Indices

What You Need to Know About Investing in Index Funds

What Is an Index Fund?
An index fund is a type of mutual fund or exchange-traded fund (ETF) that holds all (or a representative sample) of the securities in a specific index, with the goal of matching the performance of that benchmark as closely as possible. The S&P 500 is perhaps the most well-known index, but there are indexes—and index funds—for nearly every market and investment strategy you can think of. You can buy index funds through your brokerage account or directly from an index-fund provider, such as BlackRock or Vanguard.

When you buy an index fund, you get a diversified selection of securities in one easy, low-cost investment. Some index funds provide exposure to thousands of securities in a single fund, which helps lower your overall risk through broad diversification. By investing in several index funds tracking different indexes you can built a portfolio that matches your desired asset allocation. For example, you might put 60% of your money in stock index funds and 40% in bond index funds.

The Benefits of Index Funds
The most obvious advantage of index funds is that they have consistently beaten other types of funds in terms of total return.

One major reason is that they generally have much lower management fees than other funds because they are passively managed. Instead of having a manager actively trading, and a research team analyzing securities and making recommendations, the index fund’s portfolio just duplicates that of its designated index.

Index funds hold investments until the index itself changes (which doesn’t happen very often), so they also have lower transaction costs. Those lower costs can make a big difference in your returns, especially over the long haul.

“Huge institutional investors, viewed as a group, have long underperformed the unsophisticated index-fund investor who simply sits tight for decades,” wrote Buffett in his 2014 shareholder letter.

“A major reason has been fees: Many institutions pay substantial sums to consultants who, in turn, recommend high-fee managers. And that is a fool’s game.”

What’s more, by trading in and out of securities less frequently than actively managed fund do, index funds generate less taxable income that must be passed along to their shareholders.

Index funds have still another tax advantage. Because they buy new lots of securities in the index whenever investors put money into the fund, they may have hundreds or thousands of lots to choose from when selling a particular security. That means they can sell the lots with the lowest capital gains and, therefore, the lowest tax bite.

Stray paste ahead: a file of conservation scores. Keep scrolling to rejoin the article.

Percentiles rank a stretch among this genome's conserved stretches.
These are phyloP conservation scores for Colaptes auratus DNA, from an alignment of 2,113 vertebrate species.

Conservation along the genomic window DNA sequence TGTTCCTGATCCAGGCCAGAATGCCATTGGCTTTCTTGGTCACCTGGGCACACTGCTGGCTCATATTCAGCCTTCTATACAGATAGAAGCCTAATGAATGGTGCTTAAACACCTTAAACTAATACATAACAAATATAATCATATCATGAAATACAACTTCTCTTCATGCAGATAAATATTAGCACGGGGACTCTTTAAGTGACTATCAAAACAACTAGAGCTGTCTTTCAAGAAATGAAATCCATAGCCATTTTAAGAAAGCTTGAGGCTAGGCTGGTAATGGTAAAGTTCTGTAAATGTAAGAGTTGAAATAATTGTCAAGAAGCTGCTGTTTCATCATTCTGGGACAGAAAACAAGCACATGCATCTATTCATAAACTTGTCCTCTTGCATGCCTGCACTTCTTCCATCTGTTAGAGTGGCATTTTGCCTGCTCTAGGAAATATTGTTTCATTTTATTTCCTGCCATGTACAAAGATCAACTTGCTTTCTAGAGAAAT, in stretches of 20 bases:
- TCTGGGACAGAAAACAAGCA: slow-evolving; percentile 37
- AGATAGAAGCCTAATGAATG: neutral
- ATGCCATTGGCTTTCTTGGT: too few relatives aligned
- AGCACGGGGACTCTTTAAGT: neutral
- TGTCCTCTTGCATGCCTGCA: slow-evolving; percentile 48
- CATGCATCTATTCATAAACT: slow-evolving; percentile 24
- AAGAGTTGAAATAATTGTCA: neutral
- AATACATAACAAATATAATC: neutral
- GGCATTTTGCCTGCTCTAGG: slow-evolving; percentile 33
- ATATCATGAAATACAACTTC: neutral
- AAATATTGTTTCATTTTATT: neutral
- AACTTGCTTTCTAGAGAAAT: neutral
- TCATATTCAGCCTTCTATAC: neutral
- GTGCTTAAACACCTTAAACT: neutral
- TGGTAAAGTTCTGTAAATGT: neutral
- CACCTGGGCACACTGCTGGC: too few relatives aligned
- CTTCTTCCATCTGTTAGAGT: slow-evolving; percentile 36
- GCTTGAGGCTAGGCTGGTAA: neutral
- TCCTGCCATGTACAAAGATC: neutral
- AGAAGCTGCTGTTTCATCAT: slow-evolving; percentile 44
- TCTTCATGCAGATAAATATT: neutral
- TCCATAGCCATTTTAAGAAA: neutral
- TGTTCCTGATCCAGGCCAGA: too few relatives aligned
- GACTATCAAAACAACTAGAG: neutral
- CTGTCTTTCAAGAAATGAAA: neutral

If you’re shopping for index funds, be sure to compare their expense ratios. While index funds are usually cheaper than actively managed funds, some are cheaper than others.

The Drawbacks of Index Funds
No investment is ideal, and that includes index funds. One drawback lies in their very nature: A portfolio that rises with its index falls with its index. If you have a fund that tracks the S&P 500, for example, you’ll enjoy the heights when the market is doing well, but you’ll be completely vulnerable when the market drops. In contrast, with an actively managed fund, the fund manager might sense a market correction coming and adjust or even liquidate the portfolio’s positions to buffer it.

It’s easy to fuss about actively managed funds’ fees. But sometimes the expertise of a good investment manager can not only protect a portfolio, but even outperform the market. However, few managers have been able to do that consistently, year after year.

Also, diversification is a double-edged sword. It smooths out volatility and lessens risk, sure; but, as is so often the case, reducing the downside also limits the upside. The broad-based basket of stocks in an index fund may be dragged down by some underperformers, compared to a more cherry-picked portfolio in another fund.

In Summary
Index funds have several attractive pros, but also some cons to consider. Understand what an index fund is, and isn’t before investing.

Index Fund: Pros

  • Very Low Fees
  • Lower Tax Exposure
  • Passive Management Tends to Outperform Over Time
  • Broad Diversification

Index Fund: Cons

  • No Downside Protection
  • Doesn’t Take Advantage of Opportunities
  • Cannot Trim Under-performers
  • Lack of Professional Portfolio Management

Jean Folger can be contacted at PowerZoneTrading

Jean Folger has been actively involved in the financial markets for more than 10 years as a private trader, educator, and co-founder of PowerZone Trading. Jean is an award-winning author and regular contributor to industry magazines and financial news outlets. 

Her interest in technical analysis might best be explained in July 2013 interview in Technical Analysis of Stocks & Commodities magazine: “Technical analysis really clicked for me from the beginning. I am active in a lot of adventure sports like mountain biking, kite surfing, and whitewater kayaking. When I started kayaking hard rivers, I never felt comfortable just following a more experienced kayaker through a difficult rapid. I always wanted to stop above the rapid and scout it – take a look at it, watch how the water is moving, and come up with a plan based on what I saw.

Once I saw my line, I was confident I could navigate the rapid, whereas if someone else was telling me where to go, it didn’t work well for me. I had to see it myself. Trading is the same way. I felt like it was really easy to follow other people, like analysts, when making investment decisions, but I wanted to see the trade for myself. Technical analysis gave me the tools I needed to make my own decisions.” 

Jean Folger has been actively involved in the financial markets for more than 10 years as a private trader, educator, and co-founder of PowerZone Trad...